“With a good response I could see us getting another couple of years. I’m not sure about another eight years, but you know, you had a good response before.”

“I don’t know about another eight years.” Imagine that we just tuned up your 2003 22-inch Toro walk behind. Damn those things are workhorses, right? You thank the dude with the big garage, empty flatbed in his yard, and used golf carts for sale. He brought your mower back to life! “Thanks, man!” “I could see us getting another couple of years,” he says, “I’m not sure about another eight years.” Say that about brain cancer. Go ahead, Whitney and I have been for a couple weeks.

This line is the latest entry in our running list of quotes-turned-inside-jokes. The list includes the following bangers:

  • “I saw you limping around,” said to me by a doctor who observed us walking into radiation therapy from the parking lot. For context, I walk with a cane and noticeable gait instability

  • “Bring towels,” something I said to the nurse after I shit the bed while inpatient after surgery. “What were you going to do with towels?!” Whitney often tacks on

  • “All we can do is hope,” a doctor replied to me when I said, “Hope to see you again in six months,” when we were on six month follow ups after completing a therapy regimen. “Hope? What about actual medicine?” I muttered to Whitney

  • “You know you’re going to die from this?” is how one doc broke the diagnosis news to me

  • “You should’ve gotten the eye drops,” is one that Whitney says pretty often, taken from an email I received a few years ago from someone who claimed they designed eye drops that, if taken multiple times each day, would cure my brain cancer

  • To these amazing quotes, we add the latest, “Well, I don’t know about another eight more years!”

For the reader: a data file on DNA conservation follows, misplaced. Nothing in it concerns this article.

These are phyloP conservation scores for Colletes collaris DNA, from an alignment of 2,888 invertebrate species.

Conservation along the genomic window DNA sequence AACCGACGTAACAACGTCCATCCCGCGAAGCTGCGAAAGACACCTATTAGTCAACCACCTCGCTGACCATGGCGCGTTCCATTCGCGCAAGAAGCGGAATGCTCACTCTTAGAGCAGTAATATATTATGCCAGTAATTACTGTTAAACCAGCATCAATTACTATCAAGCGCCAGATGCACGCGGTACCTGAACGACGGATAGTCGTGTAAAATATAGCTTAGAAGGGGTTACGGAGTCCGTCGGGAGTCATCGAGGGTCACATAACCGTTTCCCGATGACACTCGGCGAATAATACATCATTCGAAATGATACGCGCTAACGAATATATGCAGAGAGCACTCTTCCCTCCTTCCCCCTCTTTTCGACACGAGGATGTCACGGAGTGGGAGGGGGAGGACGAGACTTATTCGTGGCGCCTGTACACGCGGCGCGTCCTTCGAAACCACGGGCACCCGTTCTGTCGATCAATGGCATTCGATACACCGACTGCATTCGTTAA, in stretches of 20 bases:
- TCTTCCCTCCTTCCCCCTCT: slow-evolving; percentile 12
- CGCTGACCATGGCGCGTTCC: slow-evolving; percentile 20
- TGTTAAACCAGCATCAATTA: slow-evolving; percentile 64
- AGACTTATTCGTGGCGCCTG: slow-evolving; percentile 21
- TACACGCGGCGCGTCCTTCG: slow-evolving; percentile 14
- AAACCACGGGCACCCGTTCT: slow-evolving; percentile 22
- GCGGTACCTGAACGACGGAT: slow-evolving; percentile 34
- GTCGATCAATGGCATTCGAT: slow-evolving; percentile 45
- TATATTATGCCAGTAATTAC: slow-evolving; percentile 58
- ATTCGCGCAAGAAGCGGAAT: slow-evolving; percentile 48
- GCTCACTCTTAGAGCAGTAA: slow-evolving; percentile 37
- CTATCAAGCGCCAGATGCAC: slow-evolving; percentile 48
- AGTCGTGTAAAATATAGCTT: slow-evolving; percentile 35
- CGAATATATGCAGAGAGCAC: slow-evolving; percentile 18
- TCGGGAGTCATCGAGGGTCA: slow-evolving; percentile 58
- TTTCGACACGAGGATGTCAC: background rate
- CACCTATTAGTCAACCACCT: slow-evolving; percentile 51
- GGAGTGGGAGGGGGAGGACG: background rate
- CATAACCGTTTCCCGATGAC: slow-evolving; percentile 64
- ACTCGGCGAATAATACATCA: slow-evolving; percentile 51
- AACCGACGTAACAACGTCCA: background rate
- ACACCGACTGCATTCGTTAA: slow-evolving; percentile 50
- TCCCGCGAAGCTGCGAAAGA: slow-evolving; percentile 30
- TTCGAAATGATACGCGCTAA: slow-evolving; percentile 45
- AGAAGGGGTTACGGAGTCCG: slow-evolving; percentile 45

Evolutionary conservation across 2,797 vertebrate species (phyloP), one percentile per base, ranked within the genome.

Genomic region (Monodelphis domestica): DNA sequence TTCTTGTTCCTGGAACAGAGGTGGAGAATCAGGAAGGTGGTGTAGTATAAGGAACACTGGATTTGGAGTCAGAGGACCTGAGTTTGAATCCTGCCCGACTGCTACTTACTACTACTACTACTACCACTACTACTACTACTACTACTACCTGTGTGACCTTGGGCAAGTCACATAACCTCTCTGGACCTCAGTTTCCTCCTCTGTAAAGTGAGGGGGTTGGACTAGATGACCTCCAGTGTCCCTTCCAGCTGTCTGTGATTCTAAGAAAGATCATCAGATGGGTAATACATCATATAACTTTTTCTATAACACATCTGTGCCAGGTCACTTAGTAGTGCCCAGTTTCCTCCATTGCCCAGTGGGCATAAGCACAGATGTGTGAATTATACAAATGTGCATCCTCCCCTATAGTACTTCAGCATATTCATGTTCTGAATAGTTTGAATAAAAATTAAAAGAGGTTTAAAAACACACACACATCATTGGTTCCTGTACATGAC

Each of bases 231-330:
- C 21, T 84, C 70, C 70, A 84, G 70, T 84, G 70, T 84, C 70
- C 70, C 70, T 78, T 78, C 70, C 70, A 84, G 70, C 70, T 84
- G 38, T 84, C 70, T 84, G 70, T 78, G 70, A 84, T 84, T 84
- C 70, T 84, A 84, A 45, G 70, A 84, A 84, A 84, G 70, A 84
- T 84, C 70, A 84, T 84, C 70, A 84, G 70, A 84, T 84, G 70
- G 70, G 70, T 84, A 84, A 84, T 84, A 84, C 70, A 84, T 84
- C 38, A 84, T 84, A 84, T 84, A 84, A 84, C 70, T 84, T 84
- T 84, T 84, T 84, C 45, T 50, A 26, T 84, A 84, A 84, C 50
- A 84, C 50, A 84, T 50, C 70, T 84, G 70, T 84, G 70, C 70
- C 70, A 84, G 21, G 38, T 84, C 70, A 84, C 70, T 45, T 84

We’ve gathered this collection of phrases during my nearly eight-year *gestures wildly* whatever the fuck this is, with brain cancer. Our endless laughter (mostly at inappropriate times, which you know if you’ve ever hung out with us) suggests two insights: First, communication skills turn out to be pretty important in clinical care. And second, that I could crank out this list off the top of my head is a window into how Whitney and I have handled brain cancer since 2016 and how we’re handling its recurrence now. Namely, with humor, but also honesty, because if you re-read that list, behind each quote is a pretty matter of fact reflection on the state of things, from “you do know you’re going to die from this” to “I don’t know about another eight years.”

And I do sort of limp around.

We’ve taken these remarks as the raw material of our experience and rendered for ourselves our own narrative to make meaning of this experience that can be so easily consumed by the vacuum of no meaning at all.

A while ago I quoted Brooke Ellison in a post. Prof. Ellison is a bioethicist who became paralyzed in a car accident. Ellison reflected, “My life has been one of deep meaning and purpose brought about by circumstances that, at the time, seemed meaningless and purposeless.” This is one of my favorite quotes. Not a quote but a rally cry; a challenge. Give me something meaningless, and I’ll show you that a lot of things in this world are not inherently good or bad but their goodness and badness are the values we place on them. We call this perspective, and on the short list of things that turn your perspective on its head is a life-limiting illness.

We choose to lean all the way into the meaning making, and the tools we’ve developed are those of humor. I’m a 21-year-old push mower that shit himself and should’ve bought the eye drops. See how this is the absolute best way to describe a long-term survivor of brain cancer?!

If you do, you’re cool with us. Maybe we’ll let you in on some more of our inside jokes. Show up with towels and you’ve secured your spot.

This blog post was published by Glioblastology on February 29, 2024. It is republished with permission.